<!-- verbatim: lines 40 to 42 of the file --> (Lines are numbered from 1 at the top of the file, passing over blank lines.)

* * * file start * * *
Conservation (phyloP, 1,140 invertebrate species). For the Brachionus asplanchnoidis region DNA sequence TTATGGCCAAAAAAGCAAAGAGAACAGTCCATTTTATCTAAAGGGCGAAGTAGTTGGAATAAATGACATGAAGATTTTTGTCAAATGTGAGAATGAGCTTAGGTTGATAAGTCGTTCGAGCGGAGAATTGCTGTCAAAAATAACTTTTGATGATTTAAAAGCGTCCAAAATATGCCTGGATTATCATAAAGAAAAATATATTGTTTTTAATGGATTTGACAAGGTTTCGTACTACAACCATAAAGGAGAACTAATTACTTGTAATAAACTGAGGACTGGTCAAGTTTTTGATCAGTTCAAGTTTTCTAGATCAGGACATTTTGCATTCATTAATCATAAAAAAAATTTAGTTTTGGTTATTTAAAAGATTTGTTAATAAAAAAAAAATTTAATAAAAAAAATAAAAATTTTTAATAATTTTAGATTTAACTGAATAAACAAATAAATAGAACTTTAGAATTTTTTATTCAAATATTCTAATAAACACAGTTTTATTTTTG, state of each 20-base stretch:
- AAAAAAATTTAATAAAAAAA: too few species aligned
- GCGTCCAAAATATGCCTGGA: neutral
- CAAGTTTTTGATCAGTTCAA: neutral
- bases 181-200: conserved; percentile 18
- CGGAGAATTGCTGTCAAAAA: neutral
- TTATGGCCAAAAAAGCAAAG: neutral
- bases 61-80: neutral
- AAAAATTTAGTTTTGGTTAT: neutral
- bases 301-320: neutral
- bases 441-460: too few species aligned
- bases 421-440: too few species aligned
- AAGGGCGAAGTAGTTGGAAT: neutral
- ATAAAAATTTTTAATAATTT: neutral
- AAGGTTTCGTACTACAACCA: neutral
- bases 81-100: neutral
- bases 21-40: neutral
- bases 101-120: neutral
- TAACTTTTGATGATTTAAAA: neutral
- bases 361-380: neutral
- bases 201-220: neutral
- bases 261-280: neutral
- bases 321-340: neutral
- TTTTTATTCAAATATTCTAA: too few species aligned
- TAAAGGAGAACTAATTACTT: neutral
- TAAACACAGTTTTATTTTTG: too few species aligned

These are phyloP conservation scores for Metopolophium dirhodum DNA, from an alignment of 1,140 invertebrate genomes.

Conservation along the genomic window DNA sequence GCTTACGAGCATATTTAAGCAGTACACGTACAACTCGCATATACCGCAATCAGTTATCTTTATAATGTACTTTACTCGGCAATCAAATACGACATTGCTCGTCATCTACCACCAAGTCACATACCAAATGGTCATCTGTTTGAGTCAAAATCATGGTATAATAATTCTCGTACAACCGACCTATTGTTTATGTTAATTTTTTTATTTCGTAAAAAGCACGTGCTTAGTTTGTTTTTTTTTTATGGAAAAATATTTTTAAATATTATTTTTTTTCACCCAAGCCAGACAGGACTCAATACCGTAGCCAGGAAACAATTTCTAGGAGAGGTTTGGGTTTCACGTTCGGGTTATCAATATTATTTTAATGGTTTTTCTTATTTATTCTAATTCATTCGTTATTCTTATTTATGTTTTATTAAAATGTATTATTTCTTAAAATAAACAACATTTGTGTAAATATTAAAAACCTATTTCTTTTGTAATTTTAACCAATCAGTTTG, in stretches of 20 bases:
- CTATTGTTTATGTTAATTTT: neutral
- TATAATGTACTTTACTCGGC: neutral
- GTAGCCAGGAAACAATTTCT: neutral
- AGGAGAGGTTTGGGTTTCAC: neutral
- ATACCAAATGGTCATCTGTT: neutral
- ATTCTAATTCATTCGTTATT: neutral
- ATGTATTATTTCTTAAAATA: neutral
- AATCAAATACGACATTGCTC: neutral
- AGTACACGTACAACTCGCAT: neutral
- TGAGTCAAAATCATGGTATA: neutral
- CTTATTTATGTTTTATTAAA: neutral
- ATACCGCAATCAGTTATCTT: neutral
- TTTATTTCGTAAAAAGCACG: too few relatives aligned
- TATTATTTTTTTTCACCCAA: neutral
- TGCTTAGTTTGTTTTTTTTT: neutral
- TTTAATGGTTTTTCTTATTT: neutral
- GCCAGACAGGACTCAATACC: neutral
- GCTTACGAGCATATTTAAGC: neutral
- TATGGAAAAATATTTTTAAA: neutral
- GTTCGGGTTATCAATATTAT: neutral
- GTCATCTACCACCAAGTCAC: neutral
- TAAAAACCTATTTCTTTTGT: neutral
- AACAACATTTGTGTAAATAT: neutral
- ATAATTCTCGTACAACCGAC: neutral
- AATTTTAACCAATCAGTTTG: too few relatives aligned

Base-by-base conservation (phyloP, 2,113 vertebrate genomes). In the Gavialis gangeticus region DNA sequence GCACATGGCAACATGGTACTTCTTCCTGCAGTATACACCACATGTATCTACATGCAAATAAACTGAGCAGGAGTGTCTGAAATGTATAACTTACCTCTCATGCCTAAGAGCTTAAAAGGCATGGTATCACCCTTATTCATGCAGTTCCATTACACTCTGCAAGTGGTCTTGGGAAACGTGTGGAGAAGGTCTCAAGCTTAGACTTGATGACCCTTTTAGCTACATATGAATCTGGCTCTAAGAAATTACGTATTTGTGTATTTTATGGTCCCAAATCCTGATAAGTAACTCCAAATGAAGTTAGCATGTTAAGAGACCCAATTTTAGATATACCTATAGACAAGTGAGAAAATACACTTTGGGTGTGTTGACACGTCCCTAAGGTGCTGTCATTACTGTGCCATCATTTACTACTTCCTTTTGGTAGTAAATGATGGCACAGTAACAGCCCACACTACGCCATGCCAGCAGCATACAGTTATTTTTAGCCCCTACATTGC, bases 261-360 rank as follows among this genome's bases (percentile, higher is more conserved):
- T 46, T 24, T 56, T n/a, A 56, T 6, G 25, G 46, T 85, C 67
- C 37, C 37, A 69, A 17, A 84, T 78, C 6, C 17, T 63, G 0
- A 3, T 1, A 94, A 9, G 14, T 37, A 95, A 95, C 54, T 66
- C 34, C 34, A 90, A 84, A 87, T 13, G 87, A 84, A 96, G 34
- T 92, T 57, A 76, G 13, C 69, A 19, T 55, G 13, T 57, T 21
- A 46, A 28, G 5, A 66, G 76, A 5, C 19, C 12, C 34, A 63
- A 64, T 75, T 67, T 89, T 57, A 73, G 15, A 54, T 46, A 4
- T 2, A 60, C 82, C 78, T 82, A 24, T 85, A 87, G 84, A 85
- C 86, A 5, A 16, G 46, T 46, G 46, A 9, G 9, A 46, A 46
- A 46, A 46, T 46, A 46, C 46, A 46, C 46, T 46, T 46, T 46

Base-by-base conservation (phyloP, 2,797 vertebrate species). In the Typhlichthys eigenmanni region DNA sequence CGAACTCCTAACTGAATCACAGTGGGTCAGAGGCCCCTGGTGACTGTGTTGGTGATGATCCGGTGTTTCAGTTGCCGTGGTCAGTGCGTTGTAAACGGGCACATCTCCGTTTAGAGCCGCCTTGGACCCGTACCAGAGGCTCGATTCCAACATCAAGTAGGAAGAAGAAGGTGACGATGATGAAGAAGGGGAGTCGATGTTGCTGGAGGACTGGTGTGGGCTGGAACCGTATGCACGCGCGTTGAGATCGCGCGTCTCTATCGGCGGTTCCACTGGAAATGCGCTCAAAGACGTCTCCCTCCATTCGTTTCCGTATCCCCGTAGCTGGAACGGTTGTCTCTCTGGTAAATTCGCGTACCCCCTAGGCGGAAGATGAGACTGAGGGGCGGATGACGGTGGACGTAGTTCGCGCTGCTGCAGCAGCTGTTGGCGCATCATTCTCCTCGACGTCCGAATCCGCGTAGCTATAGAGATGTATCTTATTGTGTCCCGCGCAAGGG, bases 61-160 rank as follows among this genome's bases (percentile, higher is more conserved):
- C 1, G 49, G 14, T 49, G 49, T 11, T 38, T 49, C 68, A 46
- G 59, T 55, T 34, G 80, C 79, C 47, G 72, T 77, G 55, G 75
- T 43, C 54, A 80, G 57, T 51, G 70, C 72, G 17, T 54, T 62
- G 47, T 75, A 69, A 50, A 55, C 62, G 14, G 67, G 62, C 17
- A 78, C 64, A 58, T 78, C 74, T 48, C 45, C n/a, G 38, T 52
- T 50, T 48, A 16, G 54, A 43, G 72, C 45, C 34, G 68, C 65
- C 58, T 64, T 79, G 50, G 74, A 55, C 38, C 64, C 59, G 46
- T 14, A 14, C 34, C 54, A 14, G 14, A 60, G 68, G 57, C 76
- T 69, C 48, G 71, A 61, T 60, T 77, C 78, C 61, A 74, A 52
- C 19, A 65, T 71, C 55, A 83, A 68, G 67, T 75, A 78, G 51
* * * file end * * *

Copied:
- ATACCGCAATCAGTTATCTT: neutral
- TTTATTTCGTAAAAAGCACG: too few relatives aligned
- TATTATTTTTTTTCACCCAA: neutral